IV. Fiscal Cost of Liquidity Management1
1. This note evaluates the fiscal cost of the reform of liquidity management in Belize. Currently, the Central Bank of Belize (CBB) lacks effective market-based instruments to control domestic liquidity. Existing instruments for liquidity management include reserve requirements, liquid asset requirements, and voluntary transfer of public institutions’ deposits from commercial banks to the CBB.
2. Two ceilings contribute to the rigidity of the monetary system:
BZ$100 million ceiling on outstanding T-bills, which led to the growing use of the overdraft facility by the government.
3.25 percent ceiling on T-bill rates, rendering them unattractive to commercial banks as evidenced by small portion of T-bills being held outside the Central Bank.
3. Reforms enabling more effective liquidity management involve removing the ceilings and moving to market-based interest rates. In particular, these include; (i) removing ceilings on outstanding domestic government securities and on interest rates; (ii) converting the CBB overdraft into marketable domestic government securities; (iii) converting all government securities to market-based interest rates; and (iv) drawing down the securities held by the CBB to sterilize the planned buildup of foreign exchange reserves. Subsequently, liquidity requirements for commercial banks could be lowered.
4. The evaluation of the fiscal cost of the aforementioned reform has involved three steps. First, the market-based cost of government domestic debt is estimated. Second, the income statement of the Central Bank is projected. Finally, the net fiscal cost is calculated taking into account the use of government securities for liquidity sterilization and profit transfers from the Central Bank. The costs were calculated using projections of the monetary aggregates and of the Central Bank income statement anchored by staff’s medium-term projections (Box 1).
Box 1.Belize: Key Assumptions for Medium-Term Projections
Real GDP growth— to gradually increase to 3¾ percent, in line with higher investment.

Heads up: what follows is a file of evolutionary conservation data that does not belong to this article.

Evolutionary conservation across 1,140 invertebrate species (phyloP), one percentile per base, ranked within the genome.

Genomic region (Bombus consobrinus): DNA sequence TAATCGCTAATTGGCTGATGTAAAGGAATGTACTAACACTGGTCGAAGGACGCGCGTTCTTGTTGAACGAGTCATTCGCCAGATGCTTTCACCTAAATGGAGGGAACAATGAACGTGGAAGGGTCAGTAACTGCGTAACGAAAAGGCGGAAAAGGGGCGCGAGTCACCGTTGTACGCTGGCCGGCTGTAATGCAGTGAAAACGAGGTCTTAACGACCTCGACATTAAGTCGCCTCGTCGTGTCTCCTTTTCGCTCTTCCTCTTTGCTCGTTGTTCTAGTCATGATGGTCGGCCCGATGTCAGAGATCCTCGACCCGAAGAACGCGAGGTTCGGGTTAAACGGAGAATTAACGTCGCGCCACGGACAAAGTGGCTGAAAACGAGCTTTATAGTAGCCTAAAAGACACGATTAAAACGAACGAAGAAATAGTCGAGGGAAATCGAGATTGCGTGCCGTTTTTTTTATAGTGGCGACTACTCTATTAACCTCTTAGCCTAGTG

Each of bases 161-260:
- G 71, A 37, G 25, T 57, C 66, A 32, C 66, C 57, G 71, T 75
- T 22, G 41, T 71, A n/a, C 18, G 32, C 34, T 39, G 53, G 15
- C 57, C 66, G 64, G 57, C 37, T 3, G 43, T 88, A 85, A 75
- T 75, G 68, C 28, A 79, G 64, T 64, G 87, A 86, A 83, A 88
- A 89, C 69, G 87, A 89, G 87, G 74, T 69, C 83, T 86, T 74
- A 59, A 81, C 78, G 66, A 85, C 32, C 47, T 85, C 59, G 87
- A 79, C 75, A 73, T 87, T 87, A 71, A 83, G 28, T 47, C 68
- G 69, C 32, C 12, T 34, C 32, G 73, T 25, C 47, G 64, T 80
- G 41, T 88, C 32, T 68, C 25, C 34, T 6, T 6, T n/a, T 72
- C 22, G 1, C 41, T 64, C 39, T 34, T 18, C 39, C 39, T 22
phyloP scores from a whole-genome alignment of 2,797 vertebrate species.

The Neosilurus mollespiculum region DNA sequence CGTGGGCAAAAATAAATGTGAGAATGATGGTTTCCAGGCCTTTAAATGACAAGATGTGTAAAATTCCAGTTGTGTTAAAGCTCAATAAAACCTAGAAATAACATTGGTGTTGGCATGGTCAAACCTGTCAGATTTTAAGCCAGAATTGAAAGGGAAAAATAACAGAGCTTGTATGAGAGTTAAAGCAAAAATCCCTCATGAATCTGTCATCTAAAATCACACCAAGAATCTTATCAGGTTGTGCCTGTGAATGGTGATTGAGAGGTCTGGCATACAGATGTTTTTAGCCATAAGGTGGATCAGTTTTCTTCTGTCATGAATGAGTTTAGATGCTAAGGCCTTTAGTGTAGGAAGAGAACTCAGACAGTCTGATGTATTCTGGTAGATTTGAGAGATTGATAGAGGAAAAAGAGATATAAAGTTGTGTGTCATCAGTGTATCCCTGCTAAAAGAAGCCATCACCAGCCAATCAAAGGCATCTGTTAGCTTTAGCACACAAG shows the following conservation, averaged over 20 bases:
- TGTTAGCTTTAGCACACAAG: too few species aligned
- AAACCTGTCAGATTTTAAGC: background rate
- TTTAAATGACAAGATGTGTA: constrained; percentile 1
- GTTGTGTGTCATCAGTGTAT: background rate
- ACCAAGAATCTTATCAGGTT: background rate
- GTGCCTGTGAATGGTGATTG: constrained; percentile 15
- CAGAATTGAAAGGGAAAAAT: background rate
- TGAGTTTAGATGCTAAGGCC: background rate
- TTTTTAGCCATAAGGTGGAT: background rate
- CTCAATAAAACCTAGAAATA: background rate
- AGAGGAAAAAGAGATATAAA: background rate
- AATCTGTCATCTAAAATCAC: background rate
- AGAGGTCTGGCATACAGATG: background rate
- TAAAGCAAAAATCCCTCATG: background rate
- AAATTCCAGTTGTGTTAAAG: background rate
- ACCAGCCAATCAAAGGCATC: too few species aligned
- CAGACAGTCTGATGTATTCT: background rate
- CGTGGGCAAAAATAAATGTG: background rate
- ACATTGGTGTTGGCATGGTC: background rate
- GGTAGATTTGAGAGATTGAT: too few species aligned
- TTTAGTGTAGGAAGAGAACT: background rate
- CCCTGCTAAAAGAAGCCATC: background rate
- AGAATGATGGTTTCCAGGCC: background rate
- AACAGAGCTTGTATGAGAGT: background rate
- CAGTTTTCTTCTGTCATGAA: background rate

Inflation— to stabilize at 2.5 percent after 2009.
Fiscal Policy— the central government budget to be financed externally.
Reserve accumulation— tight financial policies and sustained private capital inflows to enable a reserve build-up to above 3 months of imports after 2016.
Gross fiscal cost of domestic financing by the banking sector is equal to 0.7 percent of GDP. It corresponds to the interest payments made on the outstanding government securities and overdraft. It is calculated under two different sets of interest rate assumptions. First, the current interest rates structure is applied. Next, the cost of debt is re-calculated applying market-based interest rates assumed to have a risk premium of 400 basis points, as which the restructured Belizean bond is traded in secondary markets, above United States Government T-bills and T-notes. It is assumed that all of the existing domestic debt stock is swapped with market rate securities. At this point, the gross fiscal cost would increase to 0.9 percent of GDP.
|Market rates 1/|
Long run values.
Long run values.
CBB profits transferred back to the government would cover the increase in the cost of domestic debt. At the time all government debt is converted into instruments with market-based interest rates, gross profits of the Central Bank would increase, as it holds most of the government debt.
Net fiscal cost of the reform is negligible in 2008. Although gross interest costs to the government would increase significantly at the time of the reform, the bulk of these payments would be owed to the Central Bank, and subsequently transferred back as profits.
The cost of new T-bill issuance for liquidity management will be largely associated with international reserves accumulation. Over time, the Central Bank would draw down its holding government securities to sterilize the build-up of reserves. With a gradual increase of commercial banks’ government security holdings, the government’s interest payments to them would increase. However, an external reserve accumulation assumed over the medium term would also raise the profitability of the Central Bank. This, in turn, would help reduce the net cost to the government, which nonetheless would reach 0.21 percent of GDP in 2018.
Distribution of Government Securities, millions of BZD
5. Overall, the net additional cost of the proposed monetary strategy would be low. This cost is estimated to be negligible in 2008, and it would increase to 0.21 percent by 2018 largely due to cover the cost of external reserves accumulation.
|(In millions of BZD)|
|Gross fiscal cost of domestic financing by the banking sector|
|Profits transferred back to the GoB|
|Net fiscal cost of domestic financing by the banking sector|
|(In percent of GDP)|
|Net additional cost of switching to market rates||(0.00)||0.00||0.02||0.03||0.04||0.07||0.11||0.15||0.18||0.20||0.21||0.20|
|Cost of new T-bill issuance for sterilization only||—||—||—||—||—||—||—||—||—||—|
Emine Boz is the principal author of this paper.